Conformal dimension

From HandWiki

In mathematics, the conformal dimension of a metric space X is the infimum of the Hausdorff dimension over the conformal gauge of X, that is, the class of all metric spaces quasisymmetric to X.[1]

Formal definition

Let X be a metric space and [math]\displaystyle{ \mathcal{G} }[/math] be the collection of all metric spaces that are quasisymmetric to X. The conformal dimension of X is defined as such

[math]\displaystyle{ \mathrm{Cdim} X = \inf_{Y \in \mathcal{G}} \dim_H Y }[/math]


We have the following inequalities, for a metric space X:

[math]\displaystyle{ \dim_T X \leq \mathrm{Cdim} X \leq \dim_H X }[/math]

The second inequality is true by definition. The first one is deduced from the fact that the topological dimension T is invariant by homeomorphism, and thus can be defined as the infimum of the Hausdorff dimension over all spaces homeomorphic to X.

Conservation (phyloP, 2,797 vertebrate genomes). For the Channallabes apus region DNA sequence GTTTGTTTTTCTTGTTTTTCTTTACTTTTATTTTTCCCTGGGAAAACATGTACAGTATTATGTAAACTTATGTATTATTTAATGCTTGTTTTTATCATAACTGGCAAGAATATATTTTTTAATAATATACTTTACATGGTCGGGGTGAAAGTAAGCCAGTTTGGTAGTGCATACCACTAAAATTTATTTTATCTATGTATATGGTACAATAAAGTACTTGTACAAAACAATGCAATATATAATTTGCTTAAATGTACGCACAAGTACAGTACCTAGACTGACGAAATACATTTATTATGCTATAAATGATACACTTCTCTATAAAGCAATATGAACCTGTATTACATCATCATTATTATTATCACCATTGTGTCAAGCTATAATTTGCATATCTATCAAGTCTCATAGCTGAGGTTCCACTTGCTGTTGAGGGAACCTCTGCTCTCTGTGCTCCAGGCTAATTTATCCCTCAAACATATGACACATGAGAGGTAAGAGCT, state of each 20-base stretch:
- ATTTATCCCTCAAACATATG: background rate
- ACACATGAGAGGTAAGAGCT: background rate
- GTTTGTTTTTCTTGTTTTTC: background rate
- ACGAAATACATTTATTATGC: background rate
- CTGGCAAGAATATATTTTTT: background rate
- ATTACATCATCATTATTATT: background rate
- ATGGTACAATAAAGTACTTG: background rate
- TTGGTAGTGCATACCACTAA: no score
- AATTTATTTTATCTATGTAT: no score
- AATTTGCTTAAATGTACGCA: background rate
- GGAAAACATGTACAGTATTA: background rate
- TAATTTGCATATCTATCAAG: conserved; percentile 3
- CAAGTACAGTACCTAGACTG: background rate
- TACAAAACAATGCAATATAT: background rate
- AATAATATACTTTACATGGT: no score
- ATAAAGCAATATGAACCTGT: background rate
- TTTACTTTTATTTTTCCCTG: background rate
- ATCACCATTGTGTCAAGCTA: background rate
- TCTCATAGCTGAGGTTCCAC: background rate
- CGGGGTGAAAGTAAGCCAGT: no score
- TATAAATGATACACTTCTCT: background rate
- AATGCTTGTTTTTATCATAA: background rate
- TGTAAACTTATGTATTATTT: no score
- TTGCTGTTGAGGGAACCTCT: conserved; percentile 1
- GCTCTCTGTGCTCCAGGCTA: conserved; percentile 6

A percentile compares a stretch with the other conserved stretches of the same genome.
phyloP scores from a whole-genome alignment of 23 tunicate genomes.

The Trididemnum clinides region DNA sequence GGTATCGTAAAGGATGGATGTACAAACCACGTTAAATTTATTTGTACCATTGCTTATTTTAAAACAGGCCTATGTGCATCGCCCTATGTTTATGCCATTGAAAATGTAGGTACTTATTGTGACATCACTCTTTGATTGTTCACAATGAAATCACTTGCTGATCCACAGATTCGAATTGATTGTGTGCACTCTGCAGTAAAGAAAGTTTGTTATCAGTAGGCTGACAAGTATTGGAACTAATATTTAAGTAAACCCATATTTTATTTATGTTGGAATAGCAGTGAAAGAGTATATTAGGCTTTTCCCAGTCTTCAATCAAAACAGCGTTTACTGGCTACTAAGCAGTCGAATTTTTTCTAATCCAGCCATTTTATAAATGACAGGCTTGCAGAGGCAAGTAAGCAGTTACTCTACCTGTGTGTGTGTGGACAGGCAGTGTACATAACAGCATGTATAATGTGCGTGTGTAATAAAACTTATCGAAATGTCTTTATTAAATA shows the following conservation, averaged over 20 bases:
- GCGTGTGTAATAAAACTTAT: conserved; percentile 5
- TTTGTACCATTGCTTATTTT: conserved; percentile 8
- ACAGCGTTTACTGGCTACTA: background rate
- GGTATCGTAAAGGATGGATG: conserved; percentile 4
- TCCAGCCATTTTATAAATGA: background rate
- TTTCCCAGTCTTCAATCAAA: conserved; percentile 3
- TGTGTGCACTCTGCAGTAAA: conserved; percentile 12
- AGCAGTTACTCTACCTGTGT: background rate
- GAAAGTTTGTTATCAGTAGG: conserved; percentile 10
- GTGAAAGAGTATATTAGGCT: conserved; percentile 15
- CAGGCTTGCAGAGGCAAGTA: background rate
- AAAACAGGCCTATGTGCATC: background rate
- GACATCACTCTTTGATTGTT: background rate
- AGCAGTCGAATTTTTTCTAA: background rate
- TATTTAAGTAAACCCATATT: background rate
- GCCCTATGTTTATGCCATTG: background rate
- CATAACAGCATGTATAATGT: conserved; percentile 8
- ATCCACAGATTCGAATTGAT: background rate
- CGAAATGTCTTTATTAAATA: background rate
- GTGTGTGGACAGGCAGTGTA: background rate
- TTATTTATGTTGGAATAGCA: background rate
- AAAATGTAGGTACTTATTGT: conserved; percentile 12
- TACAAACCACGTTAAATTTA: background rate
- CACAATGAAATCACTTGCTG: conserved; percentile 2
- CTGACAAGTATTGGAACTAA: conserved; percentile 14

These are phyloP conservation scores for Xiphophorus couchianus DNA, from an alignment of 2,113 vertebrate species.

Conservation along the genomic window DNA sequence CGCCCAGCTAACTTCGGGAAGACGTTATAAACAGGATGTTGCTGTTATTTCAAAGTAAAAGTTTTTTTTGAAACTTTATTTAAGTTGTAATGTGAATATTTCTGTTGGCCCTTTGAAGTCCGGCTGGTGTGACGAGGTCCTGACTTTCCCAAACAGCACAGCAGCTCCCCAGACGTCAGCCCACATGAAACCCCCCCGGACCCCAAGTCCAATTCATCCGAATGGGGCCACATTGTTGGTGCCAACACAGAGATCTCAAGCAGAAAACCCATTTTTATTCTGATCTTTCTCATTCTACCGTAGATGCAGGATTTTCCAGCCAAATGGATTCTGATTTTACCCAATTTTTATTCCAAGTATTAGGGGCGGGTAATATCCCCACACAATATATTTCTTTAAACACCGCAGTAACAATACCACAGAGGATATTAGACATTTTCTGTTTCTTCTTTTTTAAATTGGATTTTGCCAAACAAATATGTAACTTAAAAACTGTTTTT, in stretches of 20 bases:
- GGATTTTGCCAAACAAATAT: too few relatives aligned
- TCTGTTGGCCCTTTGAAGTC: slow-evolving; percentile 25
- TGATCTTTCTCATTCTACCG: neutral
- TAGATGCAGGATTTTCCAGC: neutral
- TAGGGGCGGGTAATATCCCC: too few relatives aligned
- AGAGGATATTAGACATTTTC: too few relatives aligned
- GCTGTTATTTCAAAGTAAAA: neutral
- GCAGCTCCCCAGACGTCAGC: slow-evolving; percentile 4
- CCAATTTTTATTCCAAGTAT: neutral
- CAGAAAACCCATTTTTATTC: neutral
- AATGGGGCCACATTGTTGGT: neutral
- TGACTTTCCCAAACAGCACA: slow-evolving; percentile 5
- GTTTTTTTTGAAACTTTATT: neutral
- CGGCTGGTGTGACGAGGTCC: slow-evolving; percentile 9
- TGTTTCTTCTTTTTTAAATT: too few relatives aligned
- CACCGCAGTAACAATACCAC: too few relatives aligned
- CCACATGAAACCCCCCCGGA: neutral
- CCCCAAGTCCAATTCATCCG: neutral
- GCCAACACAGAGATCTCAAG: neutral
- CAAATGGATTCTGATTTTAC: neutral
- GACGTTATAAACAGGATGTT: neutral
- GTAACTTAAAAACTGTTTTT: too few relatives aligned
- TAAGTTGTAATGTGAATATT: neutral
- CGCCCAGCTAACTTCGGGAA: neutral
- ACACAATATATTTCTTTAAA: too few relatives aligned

• The conformal dimension of [math]\displaystyle{ \mathbf{R}^N }[/math] is N, since the topological and Hausdorff dimensions of Euclidean spaces agree.
  • The Cantor set K is of null conformal dimension. However, there is no metric space quasisymmetric to K with a 0 Hausdorff dimension.

See also

  • Anomalous scaling dimension


  1. John M. Mackay, Jeremy T. Tyson, Conformal Dimension : Theory and Application, University Lecture Series, Vol. 54, 2010, Rhodes Island